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Over-the-top fun

Fans of ridiculous heroes — from Inspector Jacques Clouseau of the Pink Panther movies to Austin Powers — will be cheering on Bullshot Crummond as he tries to foil a dastardly plot involving diamonds.

"Bullshot Crummond is a hero, but he's a hero in spite of himself," says Bob Herried, who is directing Randall Theatre Company's production of the play "Bullshot Crummond." "It's like in the Pink Panther movies, where Inspector Clouseau is successful in solving all these cases in spite of himself."

The tomfoolery begins with an opening-night reception with food and drinks at 6:30 p.m., followed by the play at 7 p.m. Friday, Sept. 25, at the theater, 10 Third St., Medford. Opening-night tickets are $18.

Tickets are $15 for 7 p.m. performances Saturday, Sept. 26, and Oct. 1, 2, 3, 8, 9 and 10, and 1 p.m. performances Sunday, Sept. 27 and Oct. 4. Tickets can be purchased by calling 541-632-3258 or visiting www.randalltheatre.com. Pay-what-you-want tickets are available for any unsold seats 30 minutes before performances.

Written in 1974, "Bullshot Crummond" parodies the fictional adventures of World War I veteran-turned-gentleman-adventurer Bulldog Drummond, who was immortalized in popular books and movies of the 1920s and 1930s.

In the play, the villainous Count Otto Von Brunno and his evil mistress Lenya Von Brunno crash their plane in the English countryside and kidnap Professor Rupert Fenton, who has discovered a formula for making synthetic diamonds.

Bullshot Crummond and the professor's daughter, Rosemary Fenton, must rescue the professor and stop the villains.

"You have a hero, a heroine, a villain and a villainess. The characters are almost caricature-type people," Herried says. "It's a broad farce about spy movies with a lot of special effects and a lot of humor. Some of it is crude humor and some of it is stupid humor."

The play includes scenes more appropriate to big-budget blockbuster movies, including car chases, the plane crash and fights with gangsters.

In an homage to the low budgets of 1920s and 1930s spy movies, the play's special effects are purposefully transparent and ridiculous.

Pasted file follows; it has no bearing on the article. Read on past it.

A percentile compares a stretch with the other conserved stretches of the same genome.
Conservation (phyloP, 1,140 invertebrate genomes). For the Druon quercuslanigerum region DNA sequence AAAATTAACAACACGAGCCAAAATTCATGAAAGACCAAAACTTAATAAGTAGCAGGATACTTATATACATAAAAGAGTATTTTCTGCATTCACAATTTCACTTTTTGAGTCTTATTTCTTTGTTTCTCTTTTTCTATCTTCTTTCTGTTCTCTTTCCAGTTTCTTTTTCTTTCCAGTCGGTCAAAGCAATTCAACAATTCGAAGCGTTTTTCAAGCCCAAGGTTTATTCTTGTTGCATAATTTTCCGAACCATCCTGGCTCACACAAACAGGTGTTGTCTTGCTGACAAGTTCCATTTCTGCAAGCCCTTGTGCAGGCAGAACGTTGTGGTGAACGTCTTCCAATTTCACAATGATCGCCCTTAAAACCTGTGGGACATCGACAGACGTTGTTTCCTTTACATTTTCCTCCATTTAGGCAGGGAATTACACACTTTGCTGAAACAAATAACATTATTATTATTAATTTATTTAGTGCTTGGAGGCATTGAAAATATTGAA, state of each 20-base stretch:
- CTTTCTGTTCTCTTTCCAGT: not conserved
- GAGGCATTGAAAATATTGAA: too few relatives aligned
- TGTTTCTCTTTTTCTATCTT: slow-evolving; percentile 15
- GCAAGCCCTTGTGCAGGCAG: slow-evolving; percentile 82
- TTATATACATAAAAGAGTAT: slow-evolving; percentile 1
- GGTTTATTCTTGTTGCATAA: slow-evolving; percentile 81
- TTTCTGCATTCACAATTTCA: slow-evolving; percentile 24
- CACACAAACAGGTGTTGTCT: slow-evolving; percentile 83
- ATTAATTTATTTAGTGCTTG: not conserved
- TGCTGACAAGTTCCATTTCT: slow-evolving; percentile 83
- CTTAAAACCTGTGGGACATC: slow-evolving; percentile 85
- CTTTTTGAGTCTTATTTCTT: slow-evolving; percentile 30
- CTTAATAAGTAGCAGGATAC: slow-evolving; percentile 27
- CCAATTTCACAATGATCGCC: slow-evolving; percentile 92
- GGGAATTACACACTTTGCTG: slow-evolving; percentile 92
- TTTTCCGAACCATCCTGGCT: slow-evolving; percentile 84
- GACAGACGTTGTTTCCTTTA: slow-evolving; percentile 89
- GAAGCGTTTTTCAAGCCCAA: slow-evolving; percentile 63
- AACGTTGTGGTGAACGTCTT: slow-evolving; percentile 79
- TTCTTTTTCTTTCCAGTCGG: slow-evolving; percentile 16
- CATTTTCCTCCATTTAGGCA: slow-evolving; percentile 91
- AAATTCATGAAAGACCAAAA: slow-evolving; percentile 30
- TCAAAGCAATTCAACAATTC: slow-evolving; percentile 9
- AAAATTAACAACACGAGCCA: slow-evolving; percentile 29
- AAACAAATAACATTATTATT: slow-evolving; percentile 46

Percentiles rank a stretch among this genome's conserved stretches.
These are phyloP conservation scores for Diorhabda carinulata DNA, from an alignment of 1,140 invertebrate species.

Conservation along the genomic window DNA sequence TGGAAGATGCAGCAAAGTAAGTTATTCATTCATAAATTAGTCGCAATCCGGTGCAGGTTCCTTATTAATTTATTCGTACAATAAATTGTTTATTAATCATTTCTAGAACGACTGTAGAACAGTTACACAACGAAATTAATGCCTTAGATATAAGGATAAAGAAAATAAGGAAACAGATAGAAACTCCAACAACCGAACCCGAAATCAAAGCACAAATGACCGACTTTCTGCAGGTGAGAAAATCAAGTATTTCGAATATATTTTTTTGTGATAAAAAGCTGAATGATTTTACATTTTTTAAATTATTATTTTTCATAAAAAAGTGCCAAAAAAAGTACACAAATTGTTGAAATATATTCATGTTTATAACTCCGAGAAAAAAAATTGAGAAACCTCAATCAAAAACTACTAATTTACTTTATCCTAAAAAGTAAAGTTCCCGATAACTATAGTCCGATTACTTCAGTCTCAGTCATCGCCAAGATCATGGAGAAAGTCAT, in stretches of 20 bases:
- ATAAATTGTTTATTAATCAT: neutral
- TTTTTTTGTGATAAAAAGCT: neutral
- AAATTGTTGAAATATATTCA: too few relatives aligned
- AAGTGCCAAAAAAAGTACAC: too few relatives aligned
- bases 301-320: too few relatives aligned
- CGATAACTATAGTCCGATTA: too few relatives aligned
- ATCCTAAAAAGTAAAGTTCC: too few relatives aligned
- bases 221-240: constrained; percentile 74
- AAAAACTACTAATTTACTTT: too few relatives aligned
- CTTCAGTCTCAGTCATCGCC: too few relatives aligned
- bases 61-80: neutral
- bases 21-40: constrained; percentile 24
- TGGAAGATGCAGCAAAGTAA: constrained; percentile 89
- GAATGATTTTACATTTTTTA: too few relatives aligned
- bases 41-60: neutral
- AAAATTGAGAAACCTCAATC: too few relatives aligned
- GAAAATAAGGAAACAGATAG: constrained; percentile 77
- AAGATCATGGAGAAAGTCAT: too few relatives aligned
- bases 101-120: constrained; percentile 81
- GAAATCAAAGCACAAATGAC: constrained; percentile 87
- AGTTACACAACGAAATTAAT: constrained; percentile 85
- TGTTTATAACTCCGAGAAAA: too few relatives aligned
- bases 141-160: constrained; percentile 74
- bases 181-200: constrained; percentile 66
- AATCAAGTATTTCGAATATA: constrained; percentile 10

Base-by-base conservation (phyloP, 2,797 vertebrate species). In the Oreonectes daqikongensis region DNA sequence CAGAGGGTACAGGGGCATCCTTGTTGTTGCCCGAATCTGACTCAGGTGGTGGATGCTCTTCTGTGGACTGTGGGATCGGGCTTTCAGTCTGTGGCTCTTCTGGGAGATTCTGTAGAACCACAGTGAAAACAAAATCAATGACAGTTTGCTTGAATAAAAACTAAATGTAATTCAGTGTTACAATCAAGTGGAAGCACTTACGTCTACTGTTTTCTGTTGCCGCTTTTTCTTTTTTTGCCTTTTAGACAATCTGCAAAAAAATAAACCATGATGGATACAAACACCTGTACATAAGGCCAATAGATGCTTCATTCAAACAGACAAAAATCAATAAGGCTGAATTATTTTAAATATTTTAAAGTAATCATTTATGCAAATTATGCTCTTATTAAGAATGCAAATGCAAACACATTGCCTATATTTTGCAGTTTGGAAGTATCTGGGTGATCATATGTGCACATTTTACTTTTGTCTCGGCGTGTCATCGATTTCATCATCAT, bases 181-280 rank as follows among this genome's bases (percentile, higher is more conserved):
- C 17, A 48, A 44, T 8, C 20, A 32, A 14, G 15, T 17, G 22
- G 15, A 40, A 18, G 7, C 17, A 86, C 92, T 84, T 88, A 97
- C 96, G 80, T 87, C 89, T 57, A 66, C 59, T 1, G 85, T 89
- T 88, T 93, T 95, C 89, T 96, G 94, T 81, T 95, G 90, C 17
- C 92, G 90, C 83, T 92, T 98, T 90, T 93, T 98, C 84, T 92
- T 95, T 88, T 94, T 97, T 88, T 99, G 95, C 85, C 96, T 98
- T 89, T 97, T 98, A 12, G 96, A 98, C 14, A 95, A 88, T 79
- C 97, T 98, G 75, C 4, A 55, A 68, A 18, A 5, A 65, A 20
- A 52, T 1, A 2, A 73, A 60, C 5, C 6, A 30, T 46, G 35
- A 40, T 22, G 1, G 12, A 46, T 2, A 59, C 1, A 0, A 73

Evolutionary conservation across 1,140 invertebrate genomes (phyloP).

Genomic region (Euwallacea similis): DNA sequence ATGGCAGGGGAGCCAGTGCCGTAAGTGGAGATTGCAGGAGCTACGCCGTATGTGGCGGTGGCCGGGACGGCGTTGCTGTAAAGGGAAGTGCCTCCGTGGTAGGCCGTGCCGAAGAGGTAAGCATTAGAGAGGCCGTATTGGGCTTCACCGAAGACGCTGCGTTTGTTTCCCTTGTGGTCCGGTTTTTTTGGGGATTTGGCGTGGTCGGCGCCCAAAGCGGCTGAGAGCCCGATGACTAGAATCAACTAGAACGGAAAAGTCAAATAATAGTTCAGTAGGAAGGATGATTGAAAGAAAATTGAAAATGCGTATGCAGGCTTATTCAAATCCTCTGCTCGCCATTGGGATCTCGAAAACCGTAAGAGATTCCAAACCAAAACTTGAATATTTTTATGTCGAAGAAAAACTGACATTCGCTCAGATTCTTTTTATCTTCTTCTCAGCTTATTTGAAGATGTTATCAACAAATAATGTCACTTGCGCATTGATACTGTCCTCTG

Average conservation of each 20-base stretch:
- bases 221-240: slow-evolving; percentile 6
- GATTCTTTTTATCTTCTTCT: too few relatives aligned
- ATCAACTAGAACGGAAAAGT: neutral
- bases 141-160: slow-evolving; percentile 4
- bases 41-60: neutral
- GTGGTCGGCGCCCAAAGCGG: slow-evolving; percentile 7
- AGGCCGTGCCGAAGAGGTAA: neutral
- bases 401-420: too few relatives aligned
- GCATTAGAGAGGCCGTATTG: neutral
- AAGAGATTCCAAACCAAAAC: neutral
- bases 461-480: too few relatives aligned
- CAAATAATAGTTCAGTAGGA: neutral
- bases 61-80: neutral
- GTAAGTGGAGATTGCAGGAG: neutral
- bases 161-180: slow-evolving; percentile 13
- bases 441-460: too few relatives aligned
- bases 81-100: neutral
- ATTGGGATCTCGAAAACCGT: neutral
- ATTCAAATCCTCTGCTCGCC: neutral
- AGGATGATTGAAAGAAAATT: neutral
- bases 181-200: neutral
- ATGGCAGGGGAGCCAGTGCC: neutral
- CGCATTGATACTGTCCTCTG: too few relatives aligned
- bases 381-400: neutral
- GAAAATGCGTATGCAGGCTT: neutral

Herried says the Randall Theatre will use some newer technology, such as video projections, but will stick to the spirit of the play.

"It makes it look silly. The idea is to parody low-budget movies of the 1930s," he says.

Harried says directing a farce is different than directing a drama.

"In a drama, you develop the characters and their relationship to the socioeconomic world they're in. I'm not saying the characters in 'Bullshot Crummond' don't have depth. They do. But comedy is about timing and setting up the punch line. There's a lot of work that goes into the timing," he says.

For the Randall Theatre production, Tyler Ward will play the title role, with Randall Theatre newcomer John Richardson as the villain, V. Simone Stewart as the villainess, Brianna Gowland as the heroine — and Jacob Uhlman as just about everyone else.

Uhlman, who played multiple roles in the theater company's zany comedy "The Mystery of Irma Vep" earlier this year, takes on seven roles in "Bullshot Crummond."

"It's probably one of the most fun shows I've ever done," Herried says. "We have an absolutely fabulous cast that works well together. It's a very cohesive show. We're ready for an audience."

Randall Theatre Artistic Director Robin Downward says the fast-paced play full of slapstick humor, quick changes, car chases and cheap special effects is perfect for audience members who want to laugh and leave their worries behind.

"There is no social commentary in this show, no moral to the story — just pure, hectic and hilarious comedy," Downward says. "We wanted to cast the actors who would have the most fun with playing characters that are very much over the top. I believe we have not only reached that goal, but jumped high over it."

Tyler Ward, left, plays Bullshot Crummond and Jacob Uhlman plays a waiter and six other roles in Randall Theatre's production of 'Bullshot Crummond.' Photo courtesy of Rodney Rampy